FileHold models your office environment. The easy to use library has file cabinets that contain drawers that contain categories groups and/or folders with documents just like your current scenario.
Users can only see folders to which they have permission. Each folder can be restricted to any number of authorized users.
Users can be quickly configured to have up to five levels of access to the library.
Restricted access folders (also known as 'Read Only' folders) can be created that override all user access rights. These folders enforce read only of all their contents and are an ideal distribution source for company approved documents such as vacation or expense report templates.
This hierarchy is 100% customizable and is easy to configure. The library administrator manages the cabinet and drawer structure while users have the ability to add categories and folders as required.
Designing the Filing Hierarchy
Central to the usability of document management software are features that enable users to easily find information.
In unstructured environments, such as a shared network drive, the tendency is for the document folder hierarchy to be too shallow or too deep. This prevents users from browsing the system efficiently. Studies have shown that:
For every level that a folder-file hierarchy is greater than five levels, it is exponentially more difficult to browse and to locate documents as users are forced to drill deeper and deeper into a nested series of folders.
For hierarchies that are too shallow, files stored in less than three levels deep, users are forced to scroll down long lists of folders to arrive at relevant information which is an inefficient use of time.
Hierarchy in documents management is a proven concept. For years, businesses have used filing cabinets to organize documents to at least four levels; cabinets, drawers, folders, and the files that fill the folders. The documents storage provides a hierarchy that models the real world with cabinets, drawers, categories and folders.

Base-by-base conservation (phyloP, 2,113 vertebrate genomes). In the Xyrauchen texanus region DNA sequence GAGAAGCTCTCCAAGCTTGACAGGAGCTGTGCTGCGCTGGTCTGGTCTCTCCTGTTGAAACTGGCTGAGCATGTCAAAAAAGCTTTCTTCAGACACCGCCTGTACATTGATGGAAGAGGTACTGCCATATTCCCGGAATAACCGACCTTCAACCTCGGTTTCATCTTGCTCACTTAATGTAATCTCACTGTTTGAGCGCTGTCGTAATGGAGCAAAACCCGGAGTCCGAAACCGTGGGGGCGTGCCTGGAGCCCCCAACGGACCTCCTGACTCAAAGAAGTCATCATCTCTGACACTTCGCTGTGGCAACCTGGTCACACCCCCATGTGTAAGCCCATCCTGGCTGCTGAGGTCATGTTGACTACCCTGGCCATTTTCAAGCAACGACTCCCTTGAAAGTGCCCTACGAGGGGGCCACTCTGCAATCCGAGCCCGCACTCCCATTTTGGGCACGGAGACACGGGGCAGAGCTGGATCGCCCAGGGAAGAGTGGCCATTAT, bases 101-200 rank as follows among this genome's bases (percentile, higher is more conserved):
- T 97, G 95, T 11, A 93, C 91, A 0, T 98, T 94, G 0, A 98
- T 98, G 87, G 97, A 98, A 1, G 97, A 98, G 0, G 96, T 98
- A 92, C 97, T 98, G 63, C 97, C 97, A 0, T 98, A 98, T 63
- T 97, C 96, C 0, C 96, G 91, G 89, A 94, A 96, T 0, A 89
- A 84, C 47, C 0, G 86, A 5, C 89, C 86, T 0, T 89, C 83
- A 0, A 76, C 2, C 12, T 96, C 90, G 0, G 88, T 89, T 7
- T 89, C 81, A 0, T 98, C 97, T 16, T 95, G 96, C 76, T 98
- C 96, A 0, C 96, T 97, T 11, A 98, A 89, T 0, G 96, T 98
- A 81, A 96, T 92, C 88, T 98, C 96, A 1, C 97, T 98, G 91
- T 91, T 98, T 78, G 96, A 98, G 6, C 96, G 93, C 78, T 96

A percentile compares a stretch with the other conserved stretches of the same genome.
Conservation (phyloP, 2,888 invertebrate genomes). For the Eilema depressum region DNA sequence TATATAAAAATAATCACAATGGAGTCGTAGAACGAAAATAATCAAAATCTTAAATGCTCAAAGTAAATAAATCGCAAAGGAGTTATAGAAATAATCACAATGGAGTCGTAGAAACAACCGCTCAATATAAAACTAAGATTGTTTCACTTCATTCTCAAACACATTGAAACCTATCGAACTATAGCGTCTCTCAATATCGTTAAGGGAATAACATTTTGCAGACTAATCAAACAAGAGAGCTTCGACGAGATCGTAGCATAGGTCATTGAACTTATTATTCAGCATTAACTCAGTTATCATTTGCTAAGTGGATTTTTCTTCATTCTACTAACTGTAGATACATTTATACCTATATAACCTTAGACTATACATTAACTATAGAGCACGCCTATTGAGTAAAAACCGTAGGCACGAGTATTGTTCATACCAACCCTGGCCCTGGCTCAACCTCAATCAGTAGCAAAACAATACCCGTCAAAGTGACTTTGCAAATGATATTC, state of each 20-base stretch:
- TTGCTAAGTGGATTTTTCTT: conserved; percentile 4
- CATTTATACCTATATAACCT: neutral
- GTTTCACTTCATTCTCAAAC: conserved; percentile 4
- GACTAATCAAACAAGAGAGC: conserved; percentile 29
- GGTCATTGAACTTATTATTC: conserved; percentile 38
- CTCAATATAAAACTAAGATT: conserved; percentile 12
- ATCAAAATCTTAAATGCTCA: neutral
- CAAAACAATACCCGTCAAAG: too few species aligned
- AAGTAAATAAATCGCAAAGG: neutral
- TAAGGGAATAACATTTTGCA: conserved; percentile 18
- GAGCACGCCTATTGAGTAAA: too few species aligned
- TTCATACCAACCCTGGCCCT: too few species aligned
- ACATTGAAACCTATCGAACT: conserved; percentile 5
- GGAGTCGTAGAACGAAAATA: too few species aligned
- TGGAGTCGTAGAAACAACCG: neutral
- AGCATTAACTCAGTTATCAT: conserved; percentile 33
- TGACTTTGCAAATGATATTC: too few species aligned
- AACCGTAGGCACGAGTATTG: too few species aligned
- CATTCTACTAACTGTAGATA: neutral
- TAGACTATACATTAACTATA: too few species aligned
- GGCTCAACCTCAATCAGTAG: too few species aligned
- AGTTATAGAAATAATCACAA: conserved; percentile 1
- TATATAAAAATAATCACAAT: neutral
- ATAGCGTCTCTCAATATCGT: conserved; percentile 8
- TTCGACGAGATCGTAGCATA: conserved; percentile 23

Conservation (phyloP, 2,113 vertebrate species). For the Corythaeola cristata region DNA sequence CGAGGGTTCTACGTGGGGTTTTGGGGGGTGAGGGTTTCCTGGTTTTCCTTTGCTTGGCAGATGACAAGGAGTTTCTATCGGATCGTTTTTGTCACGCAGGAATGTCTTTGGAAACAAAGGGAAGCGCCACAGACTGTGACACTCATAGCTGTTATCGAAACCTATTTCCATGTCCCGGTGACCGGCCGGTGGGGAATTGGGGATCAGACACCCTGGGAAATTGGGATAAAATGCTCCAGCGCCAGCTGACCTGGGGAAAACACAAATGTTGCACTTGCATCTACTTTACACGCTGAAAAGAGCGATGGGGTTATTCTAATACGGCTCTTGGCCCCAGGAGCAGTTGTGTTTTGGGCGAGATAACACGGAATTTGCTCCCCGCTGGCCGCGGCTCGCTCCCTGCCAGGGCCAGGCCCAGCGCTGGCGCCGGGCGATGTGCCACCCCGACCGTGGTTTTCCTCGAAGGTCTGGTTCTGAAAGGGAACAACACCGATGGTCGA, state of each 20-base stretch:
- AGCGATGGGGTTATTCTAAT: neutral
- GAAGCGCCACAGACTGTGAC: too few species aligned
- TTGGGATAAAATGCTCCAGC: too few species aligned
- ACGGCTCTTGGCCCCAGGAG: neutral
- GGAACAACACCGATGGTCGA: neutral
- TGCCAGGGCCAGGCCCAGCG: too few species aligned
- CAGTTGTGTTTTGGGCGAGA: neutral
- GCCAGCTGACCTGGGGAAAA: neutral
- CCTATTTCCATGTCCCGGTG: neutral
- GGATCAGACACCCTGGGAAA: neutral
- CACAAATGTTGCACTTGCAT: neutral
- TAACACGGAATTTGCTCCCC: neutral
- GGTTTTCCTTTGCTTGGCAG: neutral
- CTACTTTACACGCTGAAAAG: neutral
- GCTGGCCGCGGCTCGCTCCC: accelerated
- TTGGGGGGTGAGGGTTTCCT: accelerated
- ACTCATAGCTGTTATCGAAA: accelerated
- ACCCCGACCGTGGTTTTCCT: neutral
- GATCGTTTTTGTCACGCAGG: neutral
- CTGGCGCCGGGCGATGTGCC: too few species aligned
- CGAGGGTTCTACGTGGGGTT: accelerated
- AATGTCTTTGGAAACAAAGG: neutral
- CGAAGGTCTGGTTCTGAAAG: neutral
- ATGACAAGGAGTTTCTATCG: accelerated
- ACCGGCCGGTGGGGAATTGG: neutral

In the documents management software, the creation of the cabinets and drawers is centrally managed by library administrators. Users are forced to select down to at least three levels before filing can occur. The document management software also controls the depth at which folders can be added, ensuring that filing beyond five levels doesn't occur. The resulting document filing framework is optimized for browsing by all users for both document and documents management scenarios.
Users must specify storage location and document tagging information for each document when adding files to the document management library.
Once the document filing environment and tagging standards are configured, users are then able to add and tag new documents to the library. When adding, editing or checking in documents to the document Management Software, users first select the area (or folder) where they want to store the document. Then they proceed with tagging the document by selecting the type of document it is before completing the tag profile for the type of document selected.
The document management software supports the ability for users to specify storage location and document tagging information for each document. Contributors can then quickly specify authorization rights for the files they are adding.
In some cases, a part of tagging includes the ability to link the document to other documents stored in the library. This ability (commonly referred to as the creation of compound documents) adds another dimension to the document classification from strictly tagging to making logical relationships between documents based on user experience and business context.
User defined document linking can dramatically improve search performance. The document management software supports the ability to create document-to-document relationships resulting in compound documents.
Learn more about the benefits for librarians, users, managers, and administrators.